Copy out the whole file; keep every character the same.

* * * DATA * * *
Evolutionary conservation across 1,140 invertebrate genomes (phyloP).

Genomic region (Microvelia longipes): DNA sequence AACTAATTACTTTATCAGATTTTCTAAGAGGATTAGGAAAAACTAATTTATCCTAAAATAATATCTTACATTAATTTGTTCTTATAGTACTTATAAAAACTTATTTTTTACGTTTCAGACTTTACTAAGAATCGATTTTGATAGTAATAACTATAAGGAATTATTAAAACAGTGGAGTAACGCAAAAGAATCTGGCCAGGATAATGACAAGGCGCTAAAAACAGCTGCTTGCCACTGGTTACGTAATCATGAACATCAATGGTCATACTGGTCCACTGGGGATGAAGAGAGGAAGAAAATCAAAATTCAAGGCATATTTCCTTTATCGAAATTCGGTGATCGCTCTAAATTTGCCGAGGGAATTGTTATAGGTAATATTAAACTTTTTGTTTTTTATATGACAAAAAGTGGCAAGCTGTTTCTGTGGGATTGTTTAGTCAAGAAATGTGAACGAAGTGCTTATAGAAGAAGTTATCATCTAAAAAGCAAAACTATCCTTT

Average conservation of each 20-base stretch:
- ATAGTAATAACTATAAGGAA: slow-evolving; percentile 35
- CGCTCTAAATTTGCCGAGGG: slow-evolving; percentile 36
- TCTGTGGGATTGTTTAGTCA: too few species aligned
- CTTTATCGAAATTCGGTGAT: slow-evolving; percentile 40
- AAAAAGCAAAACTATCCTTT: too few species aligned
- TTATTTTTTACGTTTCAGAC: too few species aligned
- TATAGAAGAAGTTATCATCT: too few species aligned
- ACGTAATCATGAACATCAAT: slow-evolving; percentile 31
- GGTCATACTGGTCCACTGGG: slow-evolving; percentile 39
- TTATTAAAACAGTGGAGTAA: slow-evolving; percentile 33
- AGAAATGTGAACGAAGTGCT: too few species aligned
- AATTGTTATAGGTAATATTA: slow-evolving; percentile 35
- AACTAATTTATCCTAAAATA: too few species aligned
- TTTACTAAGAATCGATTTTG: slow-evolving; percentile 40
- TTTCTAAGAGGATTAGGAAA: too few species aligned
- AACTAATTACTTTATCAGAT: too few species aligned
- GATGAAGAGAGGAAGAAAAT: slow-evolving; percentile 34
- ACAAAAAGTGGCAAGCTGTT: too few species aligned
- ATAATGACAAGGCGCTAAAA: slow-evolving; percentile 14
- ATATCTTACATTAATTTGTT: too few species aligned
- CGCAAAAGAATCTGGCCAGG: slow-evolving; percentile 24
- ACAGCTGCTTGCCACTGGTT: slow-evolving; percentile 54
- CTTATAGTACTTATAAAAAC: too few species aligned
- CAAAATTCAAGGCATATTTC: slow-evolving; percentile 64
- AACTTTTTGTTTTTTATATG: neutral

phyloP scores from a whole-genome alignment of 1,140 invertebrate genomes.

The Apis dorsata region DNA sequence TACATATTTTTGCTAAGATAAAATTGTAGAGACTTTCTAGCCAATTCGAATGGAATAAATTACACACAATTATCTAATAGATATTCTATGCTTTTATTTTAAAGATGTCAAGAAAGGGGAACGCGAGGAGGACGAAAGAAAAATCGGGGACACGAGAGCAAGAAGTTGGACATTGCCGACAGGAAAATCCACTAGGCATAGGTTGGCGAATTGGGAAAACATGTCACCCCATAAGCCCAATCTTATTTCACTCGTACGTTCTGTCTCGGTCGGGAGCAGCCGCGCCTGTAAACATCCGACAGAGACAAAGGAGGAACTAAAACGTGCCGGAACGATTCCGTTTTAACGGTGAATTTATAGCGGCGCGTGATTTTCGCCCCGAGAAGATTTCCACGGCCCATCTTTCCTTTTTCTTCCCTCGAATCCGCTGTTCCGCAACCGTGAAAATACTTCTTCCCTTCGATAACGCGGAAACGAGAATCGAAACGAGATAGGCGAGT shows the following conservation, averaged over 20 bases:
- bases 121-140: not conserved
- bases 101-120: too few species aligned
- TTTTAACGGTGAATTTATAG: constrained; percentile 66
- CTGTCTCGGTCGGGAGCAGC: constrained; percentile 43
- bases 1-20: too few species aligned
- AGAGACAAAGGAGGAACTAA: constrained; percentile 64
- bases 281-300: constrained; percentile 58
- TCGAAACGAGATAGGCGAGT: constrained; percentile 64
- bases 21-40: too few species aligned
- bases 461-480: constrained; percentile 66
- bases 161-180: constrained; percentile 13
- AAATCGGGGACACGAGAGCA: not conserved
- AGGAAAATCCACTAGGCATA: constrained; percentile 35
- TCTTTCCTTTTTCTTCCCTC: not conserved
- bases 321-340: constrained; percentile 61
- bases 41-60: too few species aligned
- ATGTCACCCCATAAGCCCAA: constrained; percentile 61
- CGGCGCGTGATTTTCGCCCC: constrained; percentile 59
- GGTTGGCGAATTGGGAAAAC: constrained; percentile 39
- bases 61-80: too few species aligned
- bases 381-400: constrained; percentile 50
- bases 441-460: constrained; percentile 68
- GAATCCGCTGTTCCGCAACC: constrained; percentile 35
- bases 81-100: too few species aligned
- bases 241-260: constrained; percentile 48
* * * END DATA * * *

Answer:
Evolutionary conservation across 1,140 invertebrate genomes (phyloP).

Genomic region (Microvelia longipes): DNA sequence AACTAATTACTTTATCAGATTTTCTAAGAGGATTAGGAAAAACTAATTTATCCTAAAATAATATCTTACATTAATTTGTTCTTATAGTACTTATAAAAACTTATTTTTTACGTTTCAGACTTTACTAAGAATCGATTTTGATAGTAATAACTATAAGGAATTATTAAAACAGTGGAGTAACGCAAAAGAATCTGGCCAGGATAATGACAAGGCGCTAAAAACAGCTGCTTGCCACTGGTTACGTAATCATGAACATCAATGGTCATACTGGTCCACTGGGGATGAAGAGAGGAAGAAAATCAAAATTCAAGGCATATTTCCTTTATCGAAATTCGGTGATCGCTCTAAATTTGCCGAGGGAATTGTTATAGGTAATATTAAACTTTTTGTTTTTTATATGACAAAAAGTGGCAAGCTGTTTCTGTGGGATTGTTTAGTCAAGAAATGTGAACGAAGTGCTTATAGAAGAAGTTATCATCTAAAAAGCAAAACTATCCTTT

Average conservation of each 20-base stretch:
- ATAGTAATAACTATAAGGAA: slow-evolving; percentile 35
- CGCTCTAAATTTGCCGAGGG: slow-evolving; percentile 36
- TCTGTGGGATTGTTTAGTCA: too few species aligned
- CTTTATCGAAATTCGGTGAT: slow-evolving; percentile 40
- AAAAAGCAAAACTATCCTTT: too few species aligned
- TTATTTTTTACGTTTCAGAC: too few species aligned
- TATAGAAGAAGTTATCATCT: too few species aligned
- ACGTAATCATGAACATCAAT: slow-evolving; percentile 31
- GGTCATACTGGTCCACTGGG: slow-evolving; percentile 39
- TTATTAAAACAGTGGAGTAA: slow-evolving; percentile 33
- AGAAATGTGAACGAAGTGCT: too few species aligned
- AATTGTTATAGGTAATATTA: slow-evolving; percentile 35
- AACTAATTTATCCTAAAATA: too few species aligned
- TTTACTAAGAATCGATTTTG: slow-evolving; percentile 40
- TTTCTAAGAGGATTAGGAAA: too few species aligned
- AACTAATTACTTTATCAGAT: too few species aligned
- GATGAAGAGAGGAAGAAAAT: slow-evolving; percentile 34
- ACAAAAAGTGGCAAGCTGTT: too few species aligned
- ATAATGACAAGGCGCTAAAA: slow-evolving; percentile 14
- ATATCTTACATTAATTTGTT: too few species aligned
- CGCAAAAGAATCTGGCCAGG: slow-evolving; percentile 24
- ACAGCTGCTTGCCACTGGTT: slow-evolving; percentile 54
- CTTATAGTACTTATAAAAAC: too few species aligned
- CAAAATTCAAGGCATATTTC: slow-evolving; percentile 64
- AACTTTTTGTTTTTTATATG: neutral

phyloP scores from a whole-genome alignment of 1,140 invertebrate genomes.

The Apis dorsata region DNA sequence TACATATTTTTGCTAAGATAAAATTGTAGAGACTTTCTAGCCAATTCGAATGGAATAAATTACACACAATTATCTAATAGATATTCTATGCTTTTATTTTAAAGATGTCAAGAAAGGGGAACGCGAGGAGGACGAAAGAAAAATCGGGGACACGAGAGCAAGAAGTTGGACATTGCCGACAGGAAAATCCACTAGGCATAGGTTGGCGAATTGGGAAAACATGTCACCCCATAAGCCCAATCTTATTTCACTCGTACGTTCTGTCTCGGTCGGGAGCAGCCGCGCCTGTAAACATCCGACAGAGACAAAGGAGGAACTAAAACGTGCCGGAACGATTCCGTTTTAACGGTGAATTTATAGCGGCGCGTGATTTTCGCCCCGAGAAGATTTCCACGGCCCATCTTTCCTTTTTCTTCCCTCGAATCCGCTGTTCCGCAACCGTGAAAATACTTCTTCCCTTCGATAACGCGGAAACGAGAATCGAAACGAGATAGGCGAGT shows the following conservation, averaged over 20 bases:
- bases 121-140: not conserved
- bases 101-120: too few species aligned
- TTTTAACGGTGAATTTATAG: constrained; percentile 66
- CTGTCTCGGTCGGGAGCAGC: constrained; percentile 43
- bases 1-20: too few species aligned
- AGAGACAAAGGAGGAACTAA: constrained; percentile 64
- bases 281-300: constrained; percentile 58
- TCGAAACGAGATAGGCGAGT: constrained; percentile 64
- bases 21-40: too few species aligned
- bases 461-480: constrained; percentile 66
- bases 161-180: constrained; percentile 13
- AAATCGGGGACACGAGAGCA: not conserved
- AGGAAAATCCACTAGGCATA: constrained; percentile 35
- TCTTTCCTTTTTCTTCCCTC: not conserved
- bases 321-340: constrained; percentile 61
- bases 41-60: too few species aligned
- ATGTCACCCCATAAGCCCAA: constrained; percentile 61
- CGGCGCGTGATTTTCGCCCC: constrained; percentile 59
- GGTTGGCGAATTGGGAAAAC: constrained; percentile 39
- bases 61-80: too few species aligned
- bases 381-400: constrained; percentile 50
- bases 441-460: constrained; percentile 68
- GAATCCGCTGTTCCGCAACC: constrained; percentile 35
- bases 81-100: too few species aligned
- bases 241-260: constrained; percentile 48